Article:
April 10, 2013
Q&A with Nathan Eagle, CEO and co-founder, Jana
Our latest report, “13 Mobile Trends for 2013 and Beyond,” is based on insights we gleaned from this year’s Mobile World Congress in Barcelona, as well as interviews with several experts and influencers. After his keynote address at the Congress, we spoke to Nathan Eagle, CEO and co-founder of Jana, a service that connects global brands with people in emerging markets by giving mobile airtime to consumers who take market research surveys and try out products. Eagle is also an adjunct assistant professor at Harvard, a member of MIT’s TR35 (a group of top innovators under 35) and one of Wired’s “50 people who will change the world.” During our conversation, Eagle outlined the multipurpose role of the mobile phone in emerging markets and pointed to some of the ways it’s changing health care and education.
How is the role of the mobile device evolving as more people in emerging markets get connected?
One of the striking things to note is that the mobile phone is an emerging market technology. The people living in the developing world who use mobile phones far outnumber mobile phone usage in the developed world. What’s striking is that these emerging market consumers don’t necessarily have as much other technology exposure as their developed word counterparts. And so the expectation that they place on this device is actually higher. They’re not buying into a communication device, they’re buying something that does not just make voice calls or send text messages, but they’re looking to buy something that can serve as a flashlight or an FM radio. They’re looking for something that can provide them with food prices and can be their credit card.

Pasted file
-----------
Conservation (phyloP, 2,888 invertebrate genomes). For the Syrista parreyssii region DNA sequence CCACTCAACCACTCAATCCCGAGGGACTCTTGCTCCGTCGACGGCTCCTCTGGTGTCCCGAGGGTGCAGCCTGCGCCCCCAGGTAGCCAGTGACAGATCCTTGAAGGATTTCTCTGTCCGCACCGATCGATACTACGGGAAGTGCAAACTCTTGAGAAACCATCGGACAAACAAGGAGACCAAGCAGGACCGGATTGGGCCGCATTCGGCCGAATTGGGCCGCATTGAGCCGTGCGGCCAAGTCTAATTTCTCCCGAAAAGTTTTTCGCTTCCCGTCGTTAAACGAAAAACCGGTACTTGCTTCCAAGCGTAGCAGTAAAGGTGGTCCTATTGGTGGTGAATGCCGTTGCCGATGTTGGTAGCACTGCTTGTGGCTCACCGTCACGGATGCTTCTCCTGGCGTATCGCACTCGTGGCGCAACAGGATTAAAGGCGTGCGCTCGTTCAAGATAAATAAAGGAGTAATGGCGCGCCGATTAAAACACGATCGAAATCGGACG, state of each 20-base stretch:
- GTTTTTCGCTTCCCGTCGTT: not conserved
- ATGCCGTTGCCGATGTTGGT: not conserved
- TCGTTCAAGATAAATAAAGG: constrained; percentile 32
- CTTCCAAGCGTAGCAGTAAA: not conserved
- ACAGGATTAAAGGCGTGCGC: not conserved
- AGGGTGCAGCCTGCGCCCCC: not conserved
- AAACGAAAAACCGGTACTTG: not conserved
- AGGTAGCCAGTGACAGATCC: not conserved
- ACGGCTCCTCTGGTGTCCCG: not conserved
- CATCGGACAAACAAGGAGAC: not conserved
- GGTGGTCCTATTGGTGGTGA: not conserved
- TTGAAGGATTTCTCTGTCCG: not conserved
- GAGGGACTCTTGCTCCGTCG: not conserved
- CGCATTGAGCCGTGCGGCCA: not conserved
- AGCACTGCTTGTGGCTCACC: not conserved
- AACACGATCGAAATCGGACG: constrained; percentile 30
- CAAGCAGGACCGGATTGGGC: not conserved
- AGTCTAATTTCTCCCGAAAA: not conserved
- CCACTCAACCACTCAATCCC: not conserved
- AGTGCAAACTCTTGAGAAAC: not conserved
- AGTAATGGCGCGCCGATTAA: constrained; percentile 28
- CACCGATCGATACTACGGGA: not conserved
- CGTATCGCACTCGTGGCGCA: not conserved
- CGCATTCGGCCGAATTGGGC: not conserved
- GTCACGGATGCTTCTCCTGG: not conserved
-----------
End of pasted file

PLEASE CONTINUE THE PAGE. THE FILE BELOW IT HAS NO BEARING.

So what’s interesting is that the phone is a piece of technology that by its very nature is quite adept at being repurposed by consumers, especially consumers in the emerging market. It’s exciting to start seeing these consumers starting to think about the next types of utilities that a mobile phone can provide them.
What are some of the leading frontiers of mobile device innovation?
The real frontiers, at least in the short term, are the incorporation of data services that use very limited data but can offset operator bills. So over-the-top-type applications like WhatsApp, for example. Things that can save that individual mobile phone user money are just huge. We’re seeing things like airtime regulators that let you control the data use from your phone, limit it per byte. You’re seeing proxy browsers like Opera Mini making huge penetration because they basically strip out all the excess material in a standard website and give you the bare-bones data that you need to see the page. Those types of things are fascinating, and I think we’re going to see more of them, especially with the advent of these $50 Android devices. They are now getting closer to $30 Android devices that are being spewed out of China.